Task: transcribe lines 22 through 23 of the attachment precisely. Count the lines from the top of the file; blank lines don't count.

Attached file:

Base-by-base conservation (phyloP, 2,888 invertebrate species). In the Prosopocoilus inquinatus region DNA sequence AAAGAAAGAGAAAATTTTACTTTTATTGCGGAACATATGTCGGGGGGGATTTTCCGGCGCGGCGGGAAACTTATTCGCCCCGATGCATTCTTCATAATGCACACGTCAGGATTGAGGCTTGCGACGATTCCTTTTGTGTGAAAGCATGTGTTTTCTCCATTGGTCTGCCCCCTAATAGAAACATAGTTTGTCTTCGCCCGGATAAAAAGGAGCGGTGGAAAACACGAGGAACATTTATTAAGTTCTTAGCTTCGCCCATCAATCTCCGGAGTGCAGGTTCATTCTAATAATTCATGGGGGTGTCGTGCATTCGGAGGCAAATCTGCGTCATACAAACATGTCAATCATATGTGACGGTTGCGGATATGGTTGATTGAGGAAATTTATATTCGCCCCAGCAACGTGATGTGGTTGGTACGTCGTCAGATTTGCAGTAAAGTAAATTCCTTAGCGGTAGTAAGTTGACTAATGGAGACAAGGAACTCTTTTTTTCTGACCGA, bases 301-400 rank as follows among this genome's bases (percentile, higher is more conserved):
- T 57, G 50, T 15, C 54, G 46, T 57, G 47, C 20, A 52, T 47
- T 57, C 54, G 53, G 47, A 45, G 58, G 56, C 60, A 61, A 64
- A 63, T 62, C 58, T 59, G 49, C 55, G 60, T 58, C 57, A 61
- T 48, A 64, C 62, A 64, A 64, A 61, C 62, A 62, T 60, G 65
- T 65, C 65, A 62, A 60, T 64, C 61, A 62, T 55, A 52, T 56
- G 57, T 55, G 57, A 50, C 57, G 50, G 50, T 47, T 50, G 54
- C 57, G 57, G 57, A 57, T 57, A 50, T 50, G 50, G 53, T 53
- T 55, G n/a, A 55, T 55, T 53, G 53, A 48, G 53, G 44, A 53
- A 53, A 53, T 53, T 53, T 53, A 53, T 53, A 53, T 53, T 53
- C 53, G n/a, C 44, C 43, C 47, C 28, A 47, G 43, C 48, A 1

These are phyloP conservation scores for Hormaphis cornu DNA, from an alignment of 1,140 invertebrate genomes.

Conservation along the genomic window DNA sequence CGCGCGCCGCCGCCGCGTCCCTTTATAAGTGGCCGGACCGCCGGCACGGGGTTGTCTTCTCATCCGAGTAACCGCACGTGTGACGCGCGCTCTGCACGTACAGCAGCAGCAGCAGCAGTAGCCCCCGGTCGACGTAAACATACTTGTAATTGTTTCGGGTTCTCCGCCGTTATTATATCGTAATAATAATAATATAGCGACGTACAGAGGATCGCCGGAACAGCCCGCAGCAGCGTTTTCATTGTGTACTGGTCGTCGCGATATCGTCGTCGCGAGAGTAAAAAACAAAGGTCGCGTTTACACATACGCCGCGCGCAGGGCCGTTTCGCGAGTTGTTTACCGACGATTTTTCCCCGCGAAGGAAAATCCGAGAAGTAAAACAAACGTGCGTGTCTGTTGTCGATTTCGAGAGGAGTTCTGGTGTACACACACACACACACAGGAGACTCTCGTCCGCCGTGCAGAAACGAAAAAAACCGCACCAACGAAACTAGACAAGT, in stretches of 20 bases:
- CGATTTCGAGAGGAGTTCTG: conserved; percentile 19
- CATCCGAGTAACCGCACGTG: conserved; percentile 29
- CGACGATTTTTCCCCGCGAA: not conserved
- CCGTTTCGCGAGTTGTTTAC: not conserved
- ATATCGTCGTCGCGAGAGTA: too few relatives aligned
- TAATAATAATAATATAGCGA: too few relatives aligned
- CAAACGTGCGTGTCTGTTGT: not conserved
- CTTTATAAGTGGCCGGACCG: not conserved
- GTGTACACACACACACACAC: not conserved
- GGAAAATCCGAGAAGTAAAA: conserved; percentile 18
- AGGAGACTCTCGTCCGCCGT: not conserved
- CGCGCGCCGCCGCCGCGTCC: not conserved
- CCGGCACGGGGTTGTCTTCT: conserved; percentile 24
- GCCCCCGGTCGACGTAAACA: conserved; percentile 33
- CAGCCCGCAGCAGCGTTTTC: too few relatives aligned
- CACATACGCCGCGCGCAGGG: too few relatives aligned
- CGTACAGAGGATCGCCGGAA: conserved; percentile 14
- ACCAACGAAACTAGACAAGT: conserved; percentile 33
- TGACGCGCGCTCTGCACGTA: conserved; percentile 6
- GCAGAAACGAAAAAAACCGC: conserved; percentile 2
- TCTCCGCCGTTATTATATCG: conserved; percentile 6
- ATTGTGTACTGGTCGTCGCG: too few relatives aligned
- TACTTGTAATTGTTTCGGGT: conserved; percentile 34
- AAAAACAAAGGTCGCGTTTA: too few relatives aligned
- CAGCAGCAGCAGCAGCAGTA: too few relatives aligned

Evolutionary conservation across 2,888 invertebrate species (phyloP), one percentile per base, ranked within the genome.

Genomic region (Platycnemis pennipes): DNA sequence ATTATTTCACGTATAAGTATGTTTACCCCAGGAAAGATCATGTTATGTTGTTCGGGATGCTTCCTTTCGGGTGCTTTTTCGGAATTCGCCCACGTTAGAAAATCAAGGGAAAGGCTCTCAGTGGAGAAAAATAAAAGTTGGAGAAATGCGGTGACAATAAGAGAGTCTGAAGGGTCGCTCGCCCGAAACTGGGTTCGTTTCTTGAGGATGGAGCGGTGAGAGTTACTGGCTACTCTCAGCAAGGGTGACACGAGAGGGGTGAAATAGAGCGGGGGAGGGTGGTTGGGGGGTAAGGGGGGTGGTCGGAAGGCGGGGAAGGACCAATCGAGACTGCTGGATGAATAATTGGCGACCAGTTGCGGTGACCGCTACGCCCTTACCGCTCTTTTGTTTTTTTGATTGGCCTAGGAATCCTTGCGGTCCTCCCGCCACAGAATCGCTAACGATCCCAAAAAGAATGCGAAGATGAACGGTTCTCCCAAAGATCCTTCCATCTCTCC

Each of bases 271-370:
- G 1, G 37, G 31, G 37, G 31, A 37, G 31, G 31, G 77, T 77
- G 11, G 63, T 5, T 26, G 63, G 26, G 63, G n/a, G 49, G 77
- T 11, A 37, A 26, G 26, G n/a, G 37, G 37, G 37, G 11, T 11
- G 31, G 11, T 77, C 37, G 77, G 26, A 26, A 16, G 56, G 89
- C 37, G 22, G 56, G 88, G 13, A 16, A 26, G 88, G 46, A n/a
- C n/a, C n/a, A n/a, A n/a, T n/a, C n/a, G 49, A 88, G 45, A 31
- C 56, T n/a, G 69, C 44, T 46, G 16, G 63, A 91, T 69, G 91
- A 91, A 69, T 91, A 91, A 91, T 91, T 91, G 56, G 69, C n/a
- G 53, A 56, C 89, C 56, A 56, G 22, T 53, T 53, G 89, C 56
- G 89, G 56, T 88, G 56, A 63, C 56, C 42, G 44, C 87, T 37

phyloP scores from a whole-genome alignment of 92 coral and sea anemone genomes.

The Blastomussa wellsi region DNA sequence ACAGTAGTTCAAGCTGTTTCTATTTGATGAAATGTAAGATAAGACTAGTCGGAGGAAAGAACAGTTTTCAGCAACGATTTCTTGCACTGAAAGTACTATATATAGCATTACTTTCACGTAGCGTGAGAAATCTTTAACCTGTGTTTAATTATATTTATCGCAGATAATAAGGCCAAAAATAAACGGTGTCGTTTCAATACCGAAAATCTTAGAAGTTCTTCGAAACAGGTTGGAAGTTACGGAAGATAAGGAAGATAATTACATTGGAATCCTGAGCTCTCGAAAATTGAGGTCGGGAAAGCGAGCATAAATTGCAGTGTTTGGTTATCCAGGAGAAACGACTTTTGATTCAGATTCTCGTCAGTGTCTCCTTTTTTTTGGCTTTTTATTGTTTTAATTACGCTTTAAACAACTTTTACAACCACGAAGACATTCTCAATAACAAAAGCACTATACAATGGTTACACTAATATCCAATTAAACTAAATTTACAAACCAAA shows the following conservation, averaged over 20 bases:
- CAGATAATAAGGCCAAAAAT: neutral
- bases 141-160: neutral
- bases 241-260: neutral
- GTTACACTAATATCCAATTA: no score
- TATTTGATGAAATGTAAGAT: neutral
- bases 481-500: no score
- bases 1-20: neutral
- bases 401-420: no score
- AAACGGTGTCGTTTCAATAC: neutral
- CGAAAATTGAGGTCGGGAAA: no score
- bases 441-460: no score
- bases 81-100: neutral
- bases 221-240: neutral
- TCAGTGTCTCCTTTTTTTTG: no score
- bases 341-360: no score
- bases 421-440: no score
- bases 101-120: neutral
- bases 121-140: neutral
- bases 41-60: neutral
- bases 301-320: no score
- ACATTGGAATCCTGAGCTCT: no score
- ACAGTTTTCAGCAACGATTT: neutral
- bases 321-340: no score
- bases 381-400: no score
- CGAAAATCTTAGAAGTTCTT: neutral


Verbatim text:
- GTGTACACACACACACACAC: not conserved
- GGAAAATCCGAGAAGTAAAA: conserved; percentile 18